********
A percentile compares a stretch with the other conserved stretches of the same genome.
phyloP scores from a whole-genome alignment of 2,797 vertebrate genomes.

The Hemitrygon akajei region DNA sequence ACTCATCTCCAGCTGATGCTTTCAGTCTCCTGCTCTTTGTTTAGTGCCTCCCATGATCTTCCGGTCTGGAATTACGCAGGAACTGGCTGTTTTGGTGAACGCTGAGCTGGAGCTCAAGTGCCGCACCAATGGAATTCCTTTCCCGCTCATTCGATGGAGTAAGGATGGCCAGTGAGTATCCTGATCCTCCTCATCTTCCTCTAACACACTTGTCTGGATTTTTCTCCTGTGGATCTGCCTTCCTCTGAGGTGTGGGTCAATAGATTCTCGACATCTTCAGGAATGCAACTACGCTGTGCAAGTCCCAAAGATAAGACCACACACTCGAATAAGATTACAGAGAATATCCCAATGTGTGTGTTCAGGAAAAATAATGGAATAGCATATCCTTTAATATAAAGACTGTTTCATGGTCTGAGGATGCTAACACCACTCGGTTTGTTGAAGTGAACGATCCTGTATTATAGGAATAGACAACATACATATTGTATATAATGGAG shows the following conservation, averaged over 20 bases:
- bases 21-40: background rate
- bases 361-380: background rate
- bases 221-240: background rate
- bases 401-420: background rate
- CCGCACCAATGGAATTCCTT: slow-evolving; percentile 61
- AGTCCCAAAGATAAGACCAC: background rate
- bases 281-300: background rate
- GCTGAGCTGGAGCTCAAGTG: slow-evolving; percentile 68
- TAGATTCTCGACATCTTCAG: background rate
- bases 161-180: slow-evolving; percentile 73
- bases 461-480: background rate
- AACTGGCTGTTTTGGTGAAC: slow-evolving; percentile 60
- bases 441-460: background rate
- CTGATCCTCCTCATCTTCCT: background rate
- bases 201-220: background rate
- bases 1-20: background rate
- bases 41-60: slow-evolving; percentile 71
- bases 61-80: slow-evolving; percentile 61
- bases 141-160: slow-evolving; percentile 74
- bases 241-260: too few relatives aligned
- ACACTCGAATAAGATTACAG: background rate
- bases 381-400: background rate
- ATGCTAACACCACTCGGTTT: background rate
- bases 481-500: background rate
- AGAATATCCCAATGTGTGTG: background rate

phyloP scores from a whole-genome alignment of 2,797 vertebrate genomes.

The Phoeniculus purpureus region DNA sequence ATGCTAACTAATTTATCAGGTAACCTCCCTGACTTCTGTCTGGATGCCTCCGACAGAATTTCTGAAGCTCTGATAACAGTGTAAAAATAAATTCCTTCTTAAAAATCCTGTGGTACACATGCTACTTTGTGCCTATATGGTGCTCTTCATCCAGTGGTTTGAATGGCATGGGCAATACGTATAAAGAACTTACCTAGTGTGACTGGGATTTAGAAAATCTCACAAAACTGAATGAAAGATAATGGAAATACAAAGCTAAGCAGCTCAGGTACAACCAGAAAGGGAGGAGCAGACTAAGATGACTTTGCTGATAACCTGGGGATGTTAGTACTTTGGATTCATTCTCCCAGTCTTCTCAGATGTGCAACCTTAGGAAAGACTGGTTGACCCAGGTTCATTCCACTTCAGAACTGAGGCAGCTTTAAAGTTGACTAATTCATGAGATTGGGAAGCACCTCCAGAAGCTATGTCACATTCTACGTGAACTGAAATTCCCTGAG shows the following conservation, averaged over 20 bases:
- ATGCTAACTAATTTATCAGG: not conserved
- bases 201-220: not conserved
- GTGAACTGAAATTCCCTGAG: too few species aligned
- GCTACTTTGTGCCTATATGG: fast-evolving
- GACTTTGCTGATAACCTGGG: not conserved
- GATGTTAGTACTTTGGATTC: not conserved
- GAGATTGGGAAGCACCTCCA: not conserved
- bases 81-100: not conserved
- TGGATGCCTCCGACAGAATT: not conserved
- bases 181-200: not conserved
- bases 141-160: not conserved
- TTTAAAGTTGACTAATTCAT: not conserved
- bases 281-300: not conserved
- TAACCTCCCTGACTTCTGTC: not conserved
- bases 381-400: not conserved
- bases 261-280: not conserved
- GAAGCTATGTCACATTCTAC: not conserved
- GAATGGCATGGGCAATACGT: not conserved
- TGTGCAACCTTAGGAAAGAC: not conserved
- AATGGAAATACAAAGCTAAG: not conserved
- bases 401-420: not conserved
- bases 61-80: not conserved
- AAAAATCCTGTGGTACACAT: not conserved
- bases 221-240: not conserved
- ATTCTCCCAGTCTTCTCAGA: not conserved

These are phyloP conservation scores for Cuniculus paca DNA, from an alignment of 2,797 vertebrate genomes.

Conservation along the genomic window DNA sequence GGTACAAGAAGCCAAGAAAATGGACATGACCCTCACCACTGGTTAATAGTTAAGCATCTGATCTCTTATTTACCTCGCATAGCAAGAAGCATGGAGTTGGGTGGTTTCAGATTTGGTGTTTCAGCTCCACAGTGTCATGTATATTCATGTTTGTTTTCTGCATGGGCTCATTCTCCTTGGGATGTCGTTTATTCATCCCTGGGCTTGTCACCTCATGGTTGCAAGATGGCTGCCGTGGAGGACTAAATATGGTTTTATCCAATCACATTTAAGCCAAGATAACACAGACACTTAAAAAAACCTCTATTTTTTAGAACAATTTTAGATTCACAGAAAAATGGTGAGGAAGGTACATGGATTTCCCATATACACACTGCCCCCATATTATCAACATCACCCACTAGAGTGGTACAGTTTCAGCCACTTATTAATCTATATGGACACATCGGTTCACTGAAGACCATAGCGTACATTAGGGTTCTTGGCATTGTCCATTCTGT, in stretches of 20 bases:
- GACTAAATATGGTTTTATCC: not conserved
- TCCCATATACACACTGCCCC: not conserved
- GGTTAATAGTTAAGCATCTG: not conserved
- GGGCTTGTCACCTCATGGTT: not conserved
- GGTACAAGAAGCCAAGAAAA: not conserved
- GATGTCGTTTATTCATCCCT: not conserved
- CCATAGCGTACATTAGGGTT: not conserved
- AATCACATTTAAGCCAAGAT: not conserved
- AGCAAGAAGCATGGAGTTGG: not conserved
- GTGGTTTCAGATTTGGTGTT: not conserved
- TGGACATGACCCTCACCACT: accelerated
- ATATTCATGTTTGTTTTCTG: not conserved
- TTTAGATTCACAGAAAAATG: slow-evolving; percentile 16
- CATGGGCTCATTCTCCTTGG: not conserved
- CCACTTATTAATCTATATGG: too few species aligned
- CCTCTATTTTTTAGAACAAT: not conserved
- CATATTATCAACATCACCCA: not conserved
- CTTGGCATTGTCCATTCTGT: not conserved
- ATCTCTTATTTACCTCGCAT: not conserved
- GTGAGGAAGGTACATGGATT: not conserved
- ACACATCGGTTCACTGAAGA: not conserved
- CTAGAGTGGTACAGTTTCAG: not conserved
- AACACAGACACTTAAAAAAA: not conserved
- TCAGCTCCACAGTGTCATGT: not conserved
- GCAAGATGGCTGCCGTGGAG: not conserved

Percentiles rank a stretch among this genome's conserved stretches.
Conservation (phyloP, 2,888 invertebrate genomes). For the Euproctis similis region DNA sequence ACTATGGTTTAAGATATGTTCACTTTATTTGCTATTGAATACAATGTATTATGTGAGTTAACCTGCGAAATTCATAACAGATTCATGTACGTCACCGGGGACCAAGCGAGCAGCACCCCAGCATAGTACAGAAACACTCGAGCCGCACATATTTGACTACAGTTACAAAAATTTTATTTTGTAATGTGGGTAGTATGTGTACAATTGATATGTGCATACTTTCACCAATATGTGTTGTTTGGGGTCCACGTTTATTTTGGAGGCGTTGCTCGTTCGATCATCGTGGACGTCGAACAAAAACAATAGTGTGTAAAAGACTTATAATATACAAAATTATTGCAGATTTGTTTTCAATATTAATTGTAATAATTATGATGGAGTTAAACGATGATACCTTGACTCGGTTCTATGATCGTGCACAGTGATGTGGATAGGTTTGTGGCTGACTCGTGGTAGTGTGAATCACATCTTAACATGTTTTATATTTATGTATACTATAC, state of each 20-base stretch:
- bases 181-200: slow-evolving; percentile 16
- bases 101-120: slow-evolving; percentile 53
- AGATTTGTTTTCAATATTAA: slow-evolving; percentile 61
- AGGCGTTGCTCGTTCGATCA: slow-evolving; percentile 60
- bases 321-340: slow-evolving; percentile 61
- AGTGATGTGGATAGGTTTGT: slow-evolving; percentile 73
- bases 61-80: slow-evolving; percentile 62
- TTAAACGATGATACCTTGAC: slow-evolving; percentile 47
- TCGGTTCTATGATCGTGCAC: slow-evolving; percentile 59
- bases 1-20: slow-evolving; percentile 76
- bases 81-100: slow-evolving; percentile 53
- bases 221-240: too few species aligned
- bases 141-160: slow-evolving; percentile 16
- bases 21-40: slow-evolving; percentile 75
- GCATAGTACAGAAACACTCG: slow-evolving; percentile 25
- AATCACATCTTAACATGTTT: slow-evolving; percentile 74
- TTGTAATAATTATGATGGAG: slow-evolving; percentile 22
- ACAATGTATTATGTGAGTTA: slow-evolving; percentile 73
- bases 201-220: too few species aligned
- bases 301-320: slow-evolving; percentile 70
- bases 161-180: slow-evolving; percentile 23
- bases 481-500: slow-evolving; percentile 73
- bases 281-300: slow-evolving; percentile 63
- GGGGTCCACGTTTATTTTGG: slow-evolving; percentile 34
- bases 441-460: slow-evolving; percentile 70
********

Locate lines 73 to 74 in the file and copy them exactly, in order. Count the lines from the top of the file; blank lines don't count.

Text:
- CCTCTATTTTTTAGAACAAT: not conserved
- CATATTATCAACATCACCCA: not conserved